NEW for 2017 Season!
This barley is an exciting find! The seed was sent to me from a friend in Italy. He obtained the seed from a friend of his who is a Sardinian Shepherd. S’ orgiu sardu is not a specific variety. It is the name given to a number of ancient landrace varieties from the island of Sardina. Highly adaptable and vigorous. Here is a brief abstract of this barley from a 1996 research paper, published in Genetic Resources and Crop Evaluation. The paper was co-authored by the following researchers;
- Giovanna Attene Affiliated with Instituto di Agronomia generale e Coltivazioni erbacee, Università degli Studi di Sassari
- , Salvatore Ceccarelli Affiliated with International Centre for Agricultural Research in the Dry Areas (ICARDA)
- , Roberto Papa
“Since ancient times, barley has been an important food resource for the people of Sardinia. The oldest traces of its cultivation are from the mid-Neolithic (fourth millennium B.C.). We describe the traditional process for making barley bread (orgiathu) in Sardinia, where a special starter called ghimisone was prepared. Today, barley is cultivated only as animal feed, with two uses, grain yield and grazing. Many farmers prefer to grow local populations belonging to landrace locally known as “S’ orgiu sardu”. Local Sardinian populations of barley evolved in diverse environments, being cultivated from sea-level up to 1000 m elevation, on various soil types at different intensities of abiotic stresses, and with climates and environments associated with various agricultural practices, depending both on production strategies and climatic conditions. These barley materials are thought to be valuable genetic and cultural inheritance which must be preserved and used for both productive and research purposes.”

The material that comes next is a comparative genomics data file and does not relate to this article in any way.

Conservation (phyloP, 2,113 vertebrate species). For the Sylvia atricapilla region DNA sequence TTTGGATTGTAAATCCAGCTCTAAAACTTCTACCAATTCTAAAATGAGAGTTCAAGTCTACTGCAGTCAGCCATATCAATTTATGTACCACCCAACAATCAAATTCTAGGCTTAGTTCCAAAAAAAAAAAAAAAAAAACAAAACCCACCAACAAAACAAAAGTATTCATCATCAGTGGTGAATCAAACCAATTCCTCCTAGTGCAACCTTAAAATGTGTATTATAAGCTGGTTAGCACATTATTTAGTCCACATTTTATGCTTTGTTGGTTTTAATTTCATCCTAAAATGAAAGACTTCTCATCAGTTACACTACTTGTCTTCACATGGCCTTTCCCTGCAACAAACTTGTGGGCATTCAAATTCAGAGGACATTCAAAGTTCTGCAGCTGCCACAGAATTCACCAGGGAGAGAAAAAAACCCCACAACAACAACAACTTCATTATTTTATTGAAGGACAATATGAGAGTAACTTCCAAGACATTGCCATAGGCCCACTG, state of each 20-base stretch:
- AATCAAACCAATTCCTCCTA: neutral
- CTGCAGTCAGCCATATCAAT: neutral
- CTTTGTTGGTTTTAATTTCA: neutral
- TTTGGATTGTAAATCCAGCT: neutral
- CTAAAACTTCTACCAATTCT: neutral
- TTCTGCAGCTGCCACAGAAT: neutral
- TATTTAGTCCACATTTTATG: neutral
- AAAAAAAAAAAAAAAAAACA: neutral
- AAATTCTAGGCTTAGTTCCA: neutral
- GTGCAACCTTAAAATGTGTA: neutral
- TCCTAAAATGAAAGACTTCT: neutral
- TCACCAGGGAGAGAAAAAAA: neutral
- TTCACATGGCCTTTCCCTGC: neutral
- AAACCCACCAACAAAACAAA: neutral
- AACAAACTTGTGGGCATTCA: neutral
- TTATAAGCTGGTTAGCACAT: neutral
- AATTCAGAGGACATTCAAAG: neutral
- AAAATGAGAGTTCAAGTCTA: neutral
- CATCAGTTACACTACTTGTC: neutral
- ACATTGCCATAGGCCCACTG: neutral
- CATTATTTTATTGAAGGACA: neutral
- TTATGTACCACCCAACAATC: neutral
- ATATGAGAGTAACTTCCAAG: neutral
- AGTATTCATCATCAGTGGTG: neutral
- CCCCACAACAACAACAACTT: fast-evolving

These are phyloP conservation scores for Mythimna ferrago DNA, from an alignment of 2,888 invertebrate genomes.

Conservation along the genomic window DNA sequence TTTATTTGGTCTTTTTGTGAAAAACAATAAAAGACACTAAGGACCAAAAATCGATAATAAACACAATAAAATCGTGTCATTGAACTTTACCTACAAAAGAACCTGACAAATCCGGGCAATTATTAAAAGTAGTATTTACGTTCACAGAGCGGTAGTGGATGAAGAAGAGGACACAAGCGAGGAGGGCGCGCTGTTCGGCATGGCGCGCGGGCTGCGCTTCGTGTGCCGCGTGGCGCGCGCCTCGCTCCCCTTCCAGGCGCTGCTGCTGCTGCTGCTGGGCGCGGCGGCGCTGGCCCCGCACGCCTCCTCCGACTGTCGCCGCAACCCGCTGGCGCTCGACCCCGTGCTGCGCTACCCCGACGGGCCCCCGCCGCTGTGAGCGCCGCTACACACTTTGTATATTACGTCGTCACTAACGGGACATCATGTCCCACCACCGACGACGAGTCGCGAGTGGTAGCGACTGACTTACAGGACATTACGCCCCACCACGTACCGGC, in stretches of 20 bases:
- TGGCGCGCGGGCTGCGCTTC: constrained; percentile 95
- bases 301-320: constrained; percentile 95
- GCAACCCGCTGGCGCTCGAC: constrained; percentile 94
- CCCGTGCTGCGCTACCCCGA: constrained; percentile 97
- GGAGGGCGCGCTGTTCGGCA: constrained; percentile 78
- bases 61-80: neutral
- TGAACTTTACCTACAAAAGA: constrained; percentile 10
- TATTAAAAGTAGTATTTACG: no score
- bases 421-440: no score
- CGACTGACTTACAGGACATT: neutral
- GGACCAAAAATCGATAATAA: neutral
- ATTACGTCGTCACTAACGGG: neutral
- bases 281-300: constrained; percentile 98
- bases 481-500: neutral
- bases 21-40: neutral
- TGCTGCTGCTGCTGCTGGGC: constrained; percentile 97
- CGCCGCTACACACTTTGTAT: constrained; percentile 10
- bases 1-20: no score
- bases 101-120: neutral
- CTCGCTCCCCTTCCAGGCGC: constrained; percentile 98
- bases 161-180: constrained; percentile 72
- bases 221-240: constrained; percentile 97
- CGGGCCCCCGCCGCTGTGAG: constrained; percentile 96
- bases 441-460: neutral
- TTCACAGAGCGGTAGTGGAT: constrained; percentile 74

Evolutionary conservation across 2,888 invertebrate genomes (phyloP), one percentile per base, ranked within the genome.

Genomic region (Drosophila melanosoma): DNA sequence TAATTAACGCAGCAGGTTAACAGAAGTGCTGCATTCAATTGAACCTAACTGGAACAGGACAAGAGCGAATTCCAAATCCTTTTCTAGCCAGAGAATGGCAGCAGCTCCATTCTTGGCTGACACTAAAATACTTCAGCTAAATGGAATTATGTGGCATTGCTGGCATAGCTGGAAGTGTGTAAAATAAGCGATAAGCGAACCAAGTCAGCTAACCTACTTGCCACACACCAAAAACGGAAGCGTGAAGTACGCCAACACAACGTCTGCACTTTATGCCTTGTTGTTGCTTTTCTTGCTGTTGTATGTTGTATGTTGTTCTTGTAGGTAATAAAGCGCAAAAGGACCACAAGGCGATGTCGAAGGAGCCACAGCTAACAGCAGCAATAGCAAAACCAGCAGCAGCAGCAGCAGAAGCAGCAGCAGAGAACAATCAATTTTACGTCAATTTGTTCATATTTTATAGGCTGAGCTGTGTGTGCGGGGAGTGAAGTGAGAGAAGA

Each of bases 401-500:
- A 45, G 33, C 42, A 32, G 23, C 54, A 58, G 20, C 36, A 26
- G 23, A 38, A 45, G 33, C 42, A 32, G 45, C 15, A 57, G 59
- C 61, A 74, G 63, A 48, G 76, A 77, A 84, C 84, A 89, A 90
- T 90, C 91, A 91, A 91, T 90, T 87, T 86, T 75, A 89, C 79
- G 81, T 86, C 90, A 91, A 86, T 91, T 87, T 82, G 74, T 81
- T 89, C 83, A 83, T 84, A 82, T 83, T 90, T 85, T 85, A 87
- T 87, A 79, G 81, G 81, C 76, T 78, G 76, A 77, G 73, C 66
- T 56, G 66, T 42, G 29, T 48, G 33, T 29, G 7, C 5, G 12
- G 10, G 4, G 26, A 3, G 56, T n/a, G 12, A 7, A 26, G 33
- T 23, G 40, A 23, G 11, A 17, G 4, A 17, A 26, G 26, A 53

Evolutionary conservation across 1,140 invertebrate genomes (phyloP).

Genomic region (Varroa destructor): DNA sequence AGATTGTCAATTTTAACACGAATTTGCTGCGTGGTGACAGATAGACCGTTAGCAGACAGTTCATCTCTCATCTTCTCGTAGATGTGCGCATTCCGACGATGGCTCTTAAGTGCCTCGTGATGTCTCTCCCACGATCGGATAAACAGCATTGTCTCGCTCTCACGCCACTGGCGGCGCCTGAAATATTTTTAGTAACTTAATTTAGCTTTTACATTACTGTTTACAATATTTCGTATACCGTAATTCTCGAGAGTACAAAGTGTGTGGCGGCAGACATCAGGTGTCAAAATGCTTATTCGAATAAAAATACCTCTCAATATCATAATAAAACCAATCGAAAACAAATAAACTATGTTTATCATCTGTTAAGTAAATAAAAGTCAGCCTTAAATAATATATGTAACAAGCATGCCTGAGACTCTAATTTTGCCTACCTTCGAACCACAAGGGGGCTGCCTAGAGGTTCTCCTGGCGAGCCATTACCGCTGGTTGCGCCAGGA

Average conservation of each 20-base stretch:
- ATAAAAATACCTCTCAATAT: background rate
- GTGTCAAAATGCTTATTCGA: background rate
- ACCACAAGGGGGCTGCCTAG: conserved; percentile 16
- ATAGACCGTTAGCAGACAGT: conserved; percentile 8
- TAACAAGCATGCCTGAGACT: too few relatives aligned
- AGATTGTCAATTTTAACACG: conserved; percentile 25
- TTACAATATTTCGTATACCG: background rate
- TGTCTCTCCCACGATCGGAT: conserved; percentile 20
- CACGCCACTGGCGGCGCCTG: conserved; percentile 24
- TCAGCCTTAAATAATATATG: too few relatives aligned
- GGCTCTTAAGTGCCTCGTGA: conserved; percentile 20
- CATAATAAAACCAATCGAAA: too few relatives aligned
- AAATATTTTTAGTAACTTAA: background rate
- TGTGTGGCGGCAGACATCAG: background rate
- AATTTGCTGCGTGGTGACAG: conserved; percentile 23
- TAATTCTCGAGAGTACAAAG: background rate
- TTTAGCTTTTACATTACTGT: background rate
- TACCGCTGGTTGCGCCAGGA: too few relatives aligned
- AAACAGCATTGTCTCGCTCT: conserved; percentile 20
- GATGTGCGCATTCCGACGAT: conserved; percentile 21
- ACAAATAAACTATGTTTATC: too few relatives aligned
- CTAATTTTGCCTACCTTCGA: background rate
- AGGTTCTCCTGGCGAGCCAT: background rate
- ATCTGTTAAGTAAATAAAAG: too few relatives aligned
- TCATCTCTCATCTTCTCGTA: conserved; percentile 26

Possible premium malting barley! I hope to have more data in the future regarding this variety and it’s malting properties.
This cultivar performed well in 2015 and this season, even with all the excessive rain we had in the spring and early summer. It exhibited no tendency to lodge and had few problems associated with leaf disease or fusarium. The vigorous plants produced a large number of tillers and had extensive root systems (it reminded me of quack grass). It reached a height of 34″ and matured in 100 days.
This is a spring planted, 2 row variety with a tight hull. It produces a good yield and is easy to thresh from stalks.
- Sardinian Barley
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# Option Price 1 10 grams (approx. 150 seed) $4.00
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